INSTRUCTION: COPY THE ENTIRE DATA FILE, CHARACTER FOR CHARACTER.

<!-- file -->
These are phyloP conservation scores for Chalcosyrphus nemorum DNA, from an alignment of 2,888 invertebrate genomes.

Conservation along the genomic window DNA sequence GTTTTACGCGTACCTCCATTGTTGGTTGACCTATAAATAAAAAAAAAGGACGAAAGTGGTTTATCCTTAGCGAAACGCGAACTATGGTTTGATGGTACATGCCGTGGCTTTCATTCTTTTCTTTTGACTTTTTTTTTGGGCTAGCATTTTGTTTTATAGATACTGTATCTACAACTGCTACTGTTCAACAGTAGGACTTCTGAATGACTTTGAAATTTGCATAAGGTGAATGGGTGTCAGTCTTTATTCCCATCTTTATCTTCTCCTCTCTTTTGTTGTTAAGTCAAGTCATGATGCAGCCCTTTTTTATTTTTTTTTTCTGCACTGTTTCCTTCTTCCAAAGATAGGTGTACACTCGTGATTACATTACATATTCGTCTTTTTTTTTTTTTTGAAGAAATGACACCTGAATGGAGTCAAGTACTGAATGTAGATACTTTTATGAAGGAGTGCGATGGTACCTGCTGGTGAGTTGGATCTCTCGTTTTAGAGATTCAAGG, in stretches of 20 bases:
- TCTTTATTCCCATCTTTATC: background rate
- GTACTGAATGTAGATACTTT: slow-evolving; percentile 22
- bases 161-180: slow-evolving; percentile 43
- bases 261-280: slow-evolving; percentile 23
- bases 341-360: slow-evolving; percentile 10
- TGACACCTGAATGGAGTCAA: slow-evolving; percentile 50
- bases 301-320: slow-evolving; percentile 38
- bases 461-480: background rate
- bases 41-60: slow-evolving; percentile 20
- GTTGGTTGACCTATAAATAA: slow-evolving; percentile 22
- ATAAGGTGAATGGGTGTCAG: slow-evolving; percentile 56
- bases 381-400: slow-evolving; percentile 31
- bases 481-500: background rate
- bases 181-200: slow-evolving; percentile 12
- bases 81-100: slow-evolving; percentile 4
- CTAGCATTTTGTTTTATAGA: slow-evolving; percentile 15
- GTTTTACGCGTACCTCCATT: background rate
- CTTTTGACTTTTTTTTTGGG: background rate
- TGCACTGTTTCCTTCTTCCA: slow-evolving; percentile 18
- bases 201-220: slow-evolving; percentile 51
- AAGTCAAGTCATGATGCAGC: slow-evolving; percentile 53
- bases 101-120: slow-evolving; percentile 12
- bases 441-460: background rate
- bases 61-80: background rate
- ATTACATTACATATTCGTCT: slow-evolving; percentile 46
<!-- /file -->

These are phyloP conservation scores for Chalcosyrphus nemorum DNA, from an alignment of 2,888 invertebrate genomes.

Conservation along the genomic window DNA sequence GTTTTACGCGTACCTCCATTGTTGGTTGACCTATAAATAAAAAAAAAGGACGAAAGTGGTTTATCCTTAGCGAAACGCGAACTATGGTTTGATGGTACATGCCGTGGCTTTCATTCTTTTCTTTTGACTTTTTTTTTGGGCTAGCATTTTGTTTTATAGATACTGTATCTACAACTGCTACTGTTCAACAGTAGGACTTCTGAATGACTTTGAAATTTGCATAAGGTGAATGGGTGTCAGTCTTTATTCCCATCTTTATCTTCTCCTCTCTTTTGTTGTTAAGTCAAGTCATGATGCAGCCCTTTTTTATTTTTTTTTTCTGCACTGTTTCCTTCTTCCAAAGATAGGTGTACACTCGTGATTACATTACATATTCGTCTTTTTTTTTTTTTTGAAGAAATGACACCTGAATGGAGTCAAGTACTGAATGTAGATACTTTTATGAAGGAGTGCGATGGTACCTGCTGGTGAGTTGGATCTCTCGTTTTAGAGATTCAAGG, in stretches of 20 bases:
- TCTTTATTCCCATCTTTATC: background rate
- GTACTGAATGTAGATACTTT: slow-evolving; percentile 22
- bases 161-180: slow-evolving; percentile 43
- bases 261-280: slow-evolving; percentile 23
- bases 341-360: slow-evolving; percentile 10
- TGACACCTGAATGGAGTCAA: slow-evolving; percentile 50
- bases 301-320: slow-evolving; percentile 38
- bases 461-480: background rate
- bases 41-60: slow-evolving; percentile 20
- GTTGGTTGACCTATAAATAA: slow-evolving; percentile 22
- ATAAGGTGAATGGGTGTCAG: slow-evolving; percentile 56
- bases 381-400: slow-evolving; percentile 31
- bases 481-500: background rate
- bases 181-200: slow-evolving; percentile 12
- bases 81-100: slow-evolving; percentile 4
- CTAGCATTTTGTTTTATAGA: slow-evolving; percentile 15
- GTTTTACGCGTACCTCCATT: background rate
- CTTTTGACTTTTTTTTTGGG: background rate
- TGCACTGTTTCCTTCTTCCA: slow-evolving; percentile 18
- bases 201-220: slow-evolving; percentile 51
- AAGTCAAGTCATGATGCAGC: slow-evolving; percentile 53
- bases 101-120: slow-evolving; percentile 12
- bases 441-460: background rate
- bases 61-80: background rate
- ATTACATTACATATTCGTCT: slow-evolving; percentile 46